The largest increase in development occurs within the first 4 years of life, so early treatment works faster, is less expensive and traumatic, and has better results. It only takes a low pressure force of 1.7 grams to move a front tooth. The lower lip alone can exert a force of 100 to 300 grams of strength. The tongue has 16 muscles with a total force of up to 500 grams, making it the strongest muscle in the human body depending on how you group muscles. Just imagine what could happen when there is no control or equilibrium on these forces, and the damage that can be done on a child’s dental arches and overall facial shape.

2. Learn about breastfeeding advantages

Overall, recent research is finding that the incidence of sleep disorders of all types in infants and children is significantly lower in breastfed babies.  Artificially fed infants also have a greater overall incidence of upper respiratory allergies than those of who are breastfed. These allergies can block the nasal airway, resulting in mouth breathing and a childhood predisposition to respiratory disorders.

The best holding position when nursing an infant is upright, rather than reclining; healthy swallowing in a reclining position is just as difficult for the baby as it is for the adult. Nursing in a reclining position often causes milk to flow into the middle ear. This can cause inflammation and possibly other pharyngeal complications. The infant will thrust their tongue forward to expel the milk, and thereby preventing a pooling in the throat region. Continued feeding in a reclined position may develop into a longer term tongue thrust swallow, which has many damaging side effects to the teeth and jaw.

When babies are held in upright positions, they are encouraged to take the breast milk with their neck stretched and a forward stretching of the chin, which is very important for healthy natural facial development.

3. Learn about poor habits and how to control them

Sucking, tongue thrust, lips posture and mouth breathing can be controlled and treated early.

The neonatal sucking reflex is an automatic reflex that is clinically evidenced immediately after birth. The infant’s tongue undulates forward and backward in the mouth to carry food and fluids back to the throat. Any object placed into the oral cavity on which the infant sucks, other than the breast, can act as an orthodontic appliance depending on the force, intensity, direction and duration of the sucking. This allows the potential for creating malocclusion with a resultant TMJ dysfunction and airway invasion, and increases the risk of developing sleep apnea.

Granted, there are children who are passive suckers and they do not create a malocclusion, but rather than take the risk it is better to discourage the habit. There are alternative choices for “determined-to-suck” children including many “naturally” designed nipple/pacifier/exercisers.  Generally, the objective is to channel the sucking activity through the nipple to stimulate healthier growth and development. This design allows the child to close their lips and enables the normal forward and back movement of the lower jaw, as in nursing. The nipple/exerciser is designed to broadly fit the anatomy of the baby’s palate and inner arch. The nipple hole, being on top and toward the palate, distributes fluid over the palate and on top of the tongue. The tongue side of the nipple is cupped, causing the tongue to lie flatly under the nipple and not around it, as with conventional nipples. The soft design has low inclined anterior guide planes, which are designed to broadly and flatly contact important anterior elements of the upper and lower jaw during nursing.  It is also designed so that the infant can close the lips during nursing.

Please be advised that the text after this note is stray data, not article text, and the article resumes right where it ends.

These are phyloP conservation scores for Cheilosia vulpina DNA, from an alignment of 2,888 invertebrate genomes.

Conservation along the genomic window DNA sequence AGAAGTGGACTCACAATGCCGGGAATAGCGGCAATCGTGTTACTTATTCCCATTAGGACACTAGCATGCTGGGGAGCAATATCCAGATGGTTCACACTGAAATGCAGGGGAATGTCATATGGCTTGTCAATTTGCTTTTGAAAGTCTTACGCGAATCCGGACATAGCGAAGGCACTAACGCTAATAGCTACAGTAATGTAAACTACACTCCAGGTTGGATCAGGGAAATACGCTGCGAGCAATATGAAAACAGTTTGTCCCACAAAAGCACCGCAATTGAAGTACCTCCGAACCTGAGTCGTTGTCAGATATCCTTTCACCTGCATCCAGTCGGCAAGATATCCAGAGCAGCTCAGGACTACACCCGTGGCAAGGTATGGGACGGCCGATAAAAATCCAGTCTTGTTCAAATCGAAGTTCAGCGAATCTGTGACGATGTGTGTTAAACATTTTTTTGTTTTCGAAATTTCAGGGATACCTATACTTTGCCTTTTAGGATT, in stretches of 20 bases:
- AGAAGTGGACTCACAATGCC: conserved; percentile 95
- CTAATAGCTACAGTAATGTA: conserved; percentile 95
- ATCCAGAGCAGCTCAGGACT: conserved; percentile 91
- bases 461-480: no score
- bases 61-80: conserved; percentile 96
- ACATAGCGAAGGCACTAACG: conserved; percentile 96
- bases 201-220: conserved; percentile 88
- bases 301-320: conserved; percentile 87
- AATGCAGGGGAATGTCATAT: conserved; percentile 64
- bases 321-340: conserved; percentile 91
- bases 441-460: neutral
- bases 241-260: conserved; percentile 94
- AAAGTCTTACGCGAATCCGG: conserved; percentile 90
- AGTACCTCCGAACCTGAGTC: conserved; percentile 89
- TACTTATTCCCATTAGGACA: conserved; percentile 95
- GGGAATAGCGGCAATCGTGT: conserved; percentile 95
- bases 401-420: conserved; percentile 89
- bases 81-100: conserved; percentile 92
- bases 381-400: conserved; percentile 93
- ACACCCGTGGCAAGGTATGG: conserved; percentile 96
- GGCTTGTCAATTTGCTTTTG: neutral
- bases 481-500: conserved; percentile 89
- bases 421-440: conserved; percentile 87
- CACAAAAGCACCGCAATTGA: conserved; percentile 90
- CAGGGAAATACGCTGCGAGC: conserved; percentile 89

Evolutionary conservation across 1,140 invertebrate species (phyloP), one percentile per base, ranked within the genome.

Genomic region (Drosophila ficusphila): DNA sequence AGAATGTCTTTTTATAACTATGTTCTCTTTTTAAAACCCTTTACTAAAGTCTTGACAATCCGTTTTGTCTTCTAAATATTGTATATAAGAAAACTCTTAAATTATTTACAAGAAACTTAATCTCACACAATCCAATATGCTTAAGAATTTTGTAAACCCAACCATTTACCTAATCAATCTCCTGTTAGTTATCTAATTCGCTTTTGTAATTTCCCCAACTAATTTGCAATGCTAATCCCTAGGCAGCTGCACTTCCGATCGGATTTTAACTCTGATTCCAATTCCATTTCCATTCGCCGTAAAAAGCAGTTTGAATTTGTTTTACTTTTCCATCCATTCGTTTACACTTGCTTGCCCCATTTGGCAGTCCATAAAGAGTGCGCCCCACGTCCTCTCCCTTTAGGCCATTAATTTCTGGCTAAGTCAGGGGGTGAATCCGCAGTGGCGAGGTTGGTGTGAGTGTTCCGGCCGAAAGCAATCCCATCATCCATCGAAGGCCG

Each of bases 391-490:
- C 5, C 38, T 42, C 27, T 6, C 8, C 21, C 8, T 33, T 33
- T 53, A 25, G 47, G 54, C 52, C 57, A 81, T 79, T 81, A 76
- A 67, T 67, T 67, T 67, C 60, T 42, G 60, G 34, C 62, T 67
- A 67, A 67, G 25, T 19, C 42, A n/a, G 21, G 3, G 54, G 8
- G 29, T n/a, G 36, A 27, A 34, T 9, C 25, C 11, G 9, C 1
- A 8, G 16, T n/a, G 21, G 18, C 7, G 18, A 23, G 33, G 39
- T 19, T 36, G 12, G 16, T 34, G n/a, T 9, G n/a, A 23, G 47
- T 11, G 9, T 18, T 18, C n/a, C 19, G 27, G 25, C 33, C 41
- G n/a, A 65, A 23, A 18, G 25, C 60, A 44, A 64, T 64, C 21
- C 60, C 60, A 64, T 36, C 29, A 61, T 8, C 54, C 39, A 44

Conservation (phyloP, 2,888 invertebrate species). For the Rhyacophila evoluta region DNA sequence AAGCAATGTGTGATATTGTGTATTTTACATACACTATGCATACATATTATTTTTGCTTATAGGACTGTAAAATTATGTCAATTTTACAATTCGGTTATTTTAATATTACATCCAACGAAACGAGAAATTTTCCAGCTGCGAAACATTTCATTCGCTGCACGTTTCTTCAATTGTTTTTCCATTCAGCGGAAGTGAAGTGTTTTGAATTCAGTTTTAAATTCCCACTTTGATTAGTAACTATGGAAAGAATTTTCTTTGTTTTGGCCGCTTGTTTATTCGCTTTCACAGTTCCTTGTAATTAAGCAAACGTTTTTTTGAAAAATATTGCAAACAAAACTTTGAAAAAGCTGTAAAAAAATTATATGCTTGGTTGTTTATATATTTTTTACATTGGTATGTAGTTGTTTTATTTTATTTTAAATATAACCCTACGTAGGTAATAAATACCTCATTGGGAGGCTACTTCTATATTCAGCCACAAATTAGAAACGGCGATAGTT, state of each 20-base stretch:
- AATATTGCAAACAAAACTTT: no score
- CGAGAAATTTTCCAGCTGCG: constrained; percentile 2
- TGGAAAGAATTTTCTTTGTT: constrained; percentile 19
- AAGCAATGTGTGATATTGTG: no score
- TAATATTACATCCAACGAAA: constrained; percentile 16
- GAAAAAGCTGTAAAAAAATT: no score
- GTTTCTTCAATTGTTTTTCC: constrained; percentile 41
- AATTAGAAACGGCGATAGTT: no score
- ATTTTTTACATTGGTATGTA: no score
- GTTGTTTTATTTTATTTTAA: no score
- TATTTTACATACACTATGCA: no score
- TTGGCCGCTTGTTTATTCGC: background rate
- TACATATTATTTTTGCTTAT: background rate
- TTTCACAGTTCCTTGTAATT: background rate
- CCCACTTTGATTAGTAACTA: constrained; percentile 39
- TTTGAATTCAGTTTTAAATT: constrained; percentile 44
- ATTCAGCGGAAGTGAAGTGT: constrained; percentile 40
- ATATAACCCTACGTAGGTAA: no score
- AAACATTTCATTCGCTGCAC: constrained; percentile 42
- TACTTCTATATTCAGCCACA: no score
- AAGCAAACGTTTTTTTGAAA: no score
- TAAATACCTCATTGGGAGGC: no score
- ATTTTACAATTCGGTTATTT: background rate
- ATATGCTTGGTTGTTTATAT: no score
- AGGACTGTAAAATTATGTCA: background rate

All this helps the baby to grow and develop the face and airway in an unrestricted way. There is plenty of evidence in recent literature that mouth-breathing has an adverse effect on the growth and development of the face and jaws. Virtually all children who are habitual mouth-breathers will have a malocclusion.


Early Orthodontic Intervention of Obstructive Sleep Apnea 

4. OSA and TMJ disorders

These disorders are related to facial and airway development; you can take preventative measures and early treatment as the best option to avoid major complications.


5. Orthodontic conditions

Teeth crowding and abnormal bites with deep/overbite are more likely to develop OSA and TMJ dysfunction due to the airway space invasion and jaw collapse. Early treatment with orthodontic dento-facial orthopedics will help to prevent OSA and develop a more appealing facial profile for your children.

Waiting to treat your children with braces until after 12 years of age only increases the risk of required teeth extractions and jaw surgery to correct the problem, compromising at the same time the upper airway space.

6. Diet

healthy-snacks-emma-without-teethSofter diet from fast food in young infants creates smaller bones and an incorrect maxilla/mandible relationship. This will allow developing teeth crowding with major orthodontic needs, TMJ dysfunction and Obstructive Sleep apnea. Hard/semi-hard and fibrous diet accompanied with normal swallowing and breathing stimulates growth factors to develop the necessary bone structures to accommodate all teeth and proper airway.   It is also a well know fact that sleep apnea and snoring are related to obesity. The best is prevention by decreasing eating hot-dogs, fries, burgers, pizza and increasing the intake of more fruits, vegetables and fiber rich foods.

Meet Dr. Paul Hamersky at one of his Denver-area locations, including an office in Lone Tree, Castle Rock, Stapleton, and Aurora, to see your options on Oral Appliance Therapy, and learn more on sleep apnea in children.

Call 720-317-2700 today to schedule your first consultation, or contact the office through our website!